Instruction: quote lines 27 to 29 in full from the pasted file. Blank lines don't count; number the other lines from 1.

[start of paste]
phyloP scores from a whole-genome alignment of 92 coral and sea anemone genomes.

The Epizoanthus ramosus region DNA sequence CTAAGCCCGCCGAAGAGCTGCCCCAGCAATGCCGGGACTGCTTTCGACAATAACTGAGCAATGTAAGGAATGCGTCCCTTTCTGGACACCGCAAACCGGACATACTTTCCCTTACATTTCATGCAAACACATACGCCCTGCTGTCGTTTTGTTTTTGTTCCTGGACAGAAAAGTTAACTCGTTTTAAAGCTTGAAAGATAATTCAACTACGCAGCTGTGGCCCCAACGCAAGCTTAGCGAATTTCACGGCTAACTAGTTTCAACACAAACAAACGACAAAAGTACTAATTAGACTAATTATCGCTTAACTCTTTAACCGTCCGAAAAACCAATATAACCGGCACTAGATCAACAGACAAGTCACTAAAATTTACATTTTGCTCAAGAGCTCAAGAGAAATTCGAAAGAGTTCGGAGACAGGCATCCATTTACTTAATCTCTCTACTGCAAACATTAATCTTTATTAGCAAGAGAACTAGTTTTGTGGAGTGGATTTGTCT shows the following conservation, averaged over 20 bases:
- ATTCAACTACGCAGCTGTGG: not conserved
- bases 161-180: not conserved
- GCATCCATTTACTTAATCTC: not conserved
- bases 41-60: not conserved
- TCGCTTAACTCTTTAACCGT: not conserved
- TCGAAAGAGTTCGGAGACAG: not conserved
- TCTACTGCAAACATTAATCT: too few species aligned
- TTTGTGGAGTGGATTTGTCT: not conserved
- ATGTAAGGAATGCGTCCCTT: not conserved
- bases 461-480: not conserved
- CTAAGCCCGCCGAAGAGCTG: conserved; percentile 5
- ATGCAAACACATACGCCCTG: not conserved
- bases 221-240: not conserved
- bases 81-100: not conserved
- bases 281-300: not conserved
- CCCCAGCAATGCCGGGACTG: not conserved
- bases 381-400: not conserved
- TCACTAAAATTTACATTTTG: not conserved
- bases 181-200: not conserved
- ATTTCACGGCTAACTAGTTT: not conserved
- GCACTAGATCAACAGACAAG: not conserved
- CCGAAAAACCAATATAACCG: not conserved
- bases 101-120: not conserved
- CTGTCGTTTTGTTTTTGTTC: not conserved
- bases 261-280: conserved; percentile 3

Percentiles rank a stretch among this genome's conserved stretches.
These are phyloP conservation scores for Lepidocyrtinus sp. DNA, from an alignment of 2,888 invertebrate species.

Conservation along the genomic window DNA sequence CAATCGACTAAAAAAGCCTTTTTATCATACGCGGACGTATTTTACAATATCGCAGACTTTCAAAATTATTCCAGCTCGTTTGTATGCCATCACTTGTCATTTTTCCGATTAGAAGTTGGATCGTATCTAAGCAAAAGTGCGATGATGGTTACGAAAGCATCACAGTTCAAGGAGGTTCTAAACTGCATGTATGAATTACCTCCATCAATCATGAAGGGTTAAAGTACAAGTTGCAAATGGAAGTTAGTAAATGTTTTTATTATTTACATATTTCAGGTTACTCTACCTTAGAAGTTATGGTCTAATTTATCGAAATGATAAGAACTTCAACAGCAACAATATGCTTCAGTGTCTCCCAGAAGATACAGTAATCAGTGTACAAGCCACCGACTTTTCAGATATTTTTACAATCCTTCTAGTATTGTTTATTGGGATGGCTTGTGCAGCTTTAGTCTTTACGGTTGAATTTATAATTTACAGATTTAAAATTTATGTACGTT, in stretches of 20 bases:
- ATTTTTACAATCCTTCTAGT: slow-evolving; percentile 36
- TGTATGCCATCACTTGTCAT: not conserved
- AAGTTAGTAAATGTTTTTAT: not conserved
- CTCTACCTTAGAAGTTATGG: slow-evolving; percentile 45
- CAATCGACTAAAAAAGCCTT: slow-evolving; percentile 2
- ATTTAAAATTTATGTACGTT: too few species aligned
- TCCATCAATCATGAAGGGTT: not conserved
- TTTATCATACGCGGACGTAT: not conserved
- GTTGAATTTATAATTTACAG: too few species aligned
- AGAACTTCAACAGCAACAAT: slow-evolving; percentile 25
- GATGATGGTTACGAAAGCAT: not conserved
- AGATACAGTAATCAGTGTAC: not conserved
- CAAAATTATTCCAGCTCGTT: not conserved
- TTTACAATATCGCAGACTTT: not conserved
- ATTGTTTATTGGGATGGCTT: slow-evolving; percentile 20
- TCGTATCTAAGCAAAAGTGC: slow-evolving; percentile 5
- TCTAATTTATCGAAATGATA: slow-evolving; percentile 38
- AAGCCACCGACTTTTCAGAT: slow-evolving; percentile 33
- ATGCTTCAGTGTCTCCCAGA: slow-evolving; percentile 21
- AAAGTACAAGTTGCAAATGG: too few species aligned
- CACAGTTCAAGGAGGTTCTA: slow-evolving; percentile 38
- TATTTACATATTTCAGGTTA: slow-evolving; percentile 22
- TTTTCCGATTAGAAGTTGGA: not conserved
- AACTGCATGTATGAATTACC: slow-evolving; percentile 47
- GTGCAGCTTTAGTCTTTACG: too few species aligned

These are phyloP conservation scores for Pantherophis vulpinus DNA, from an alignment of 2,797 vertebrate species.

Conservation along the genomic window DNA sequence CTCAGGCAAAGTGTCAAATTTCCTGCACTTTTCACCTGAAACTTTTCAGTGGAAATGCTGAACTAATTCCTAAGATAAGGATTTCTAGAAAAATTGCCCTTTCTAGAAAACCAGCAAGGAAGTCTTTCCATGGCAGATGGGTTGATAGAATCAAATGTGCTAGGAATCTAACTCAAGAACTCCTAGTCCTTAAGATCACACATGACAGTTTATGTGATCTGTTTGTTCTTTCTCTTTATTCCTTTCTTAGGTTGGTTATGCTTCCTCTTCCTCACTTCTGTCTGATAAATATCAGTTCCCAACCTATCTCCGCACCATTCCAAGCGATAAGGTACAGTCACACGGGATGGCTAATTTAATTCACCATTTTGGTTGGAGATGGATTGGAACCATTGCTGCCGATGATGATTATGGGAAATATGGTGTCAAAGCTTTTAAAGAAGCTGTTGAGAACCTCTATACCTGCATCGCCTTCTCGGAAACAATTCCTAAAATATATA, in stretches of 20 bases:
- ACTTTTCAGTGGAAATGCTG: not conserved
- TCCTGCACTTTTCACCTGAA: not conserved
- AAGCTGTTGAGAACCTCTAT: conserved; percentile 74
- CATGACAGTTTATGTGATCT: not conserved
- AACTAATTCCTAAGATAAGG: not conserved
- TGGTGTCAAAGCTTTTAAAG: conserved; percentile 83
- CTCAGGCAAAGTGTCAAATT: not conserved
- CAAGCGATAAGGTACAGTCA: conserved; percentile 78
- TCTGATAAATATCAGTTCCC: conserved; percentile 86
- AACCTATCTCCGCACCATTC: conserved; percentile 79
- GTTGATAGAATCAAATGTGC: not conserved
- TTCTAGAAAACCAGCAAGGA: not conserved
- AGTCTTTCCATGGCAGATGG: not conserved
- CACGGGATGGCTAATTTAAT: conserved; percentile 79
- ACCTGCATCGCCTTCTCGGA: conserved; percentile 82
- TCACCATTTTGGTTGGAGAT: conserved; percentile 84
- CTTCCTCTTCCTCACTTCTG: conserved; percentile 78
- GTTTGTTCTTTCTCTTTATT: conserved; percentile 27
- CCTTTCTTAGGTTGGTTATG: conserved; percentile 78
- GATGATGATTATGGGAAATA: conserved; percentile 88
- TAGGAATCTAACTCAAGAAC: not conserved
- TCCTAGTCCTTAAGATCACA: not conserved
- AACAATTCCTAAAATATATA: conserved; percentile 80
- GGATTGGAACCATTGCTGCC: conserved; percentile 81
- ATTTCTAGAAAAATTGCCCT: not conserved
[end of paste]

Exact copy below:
- bases 261-280: conserved; percentile 3

Percentiles rank a stretch among this genome's conserved stretches.
These are phyloP conservation scores for Lepidocyrtinus sp. DNA, from an alignment of 2,888 invertebrate species.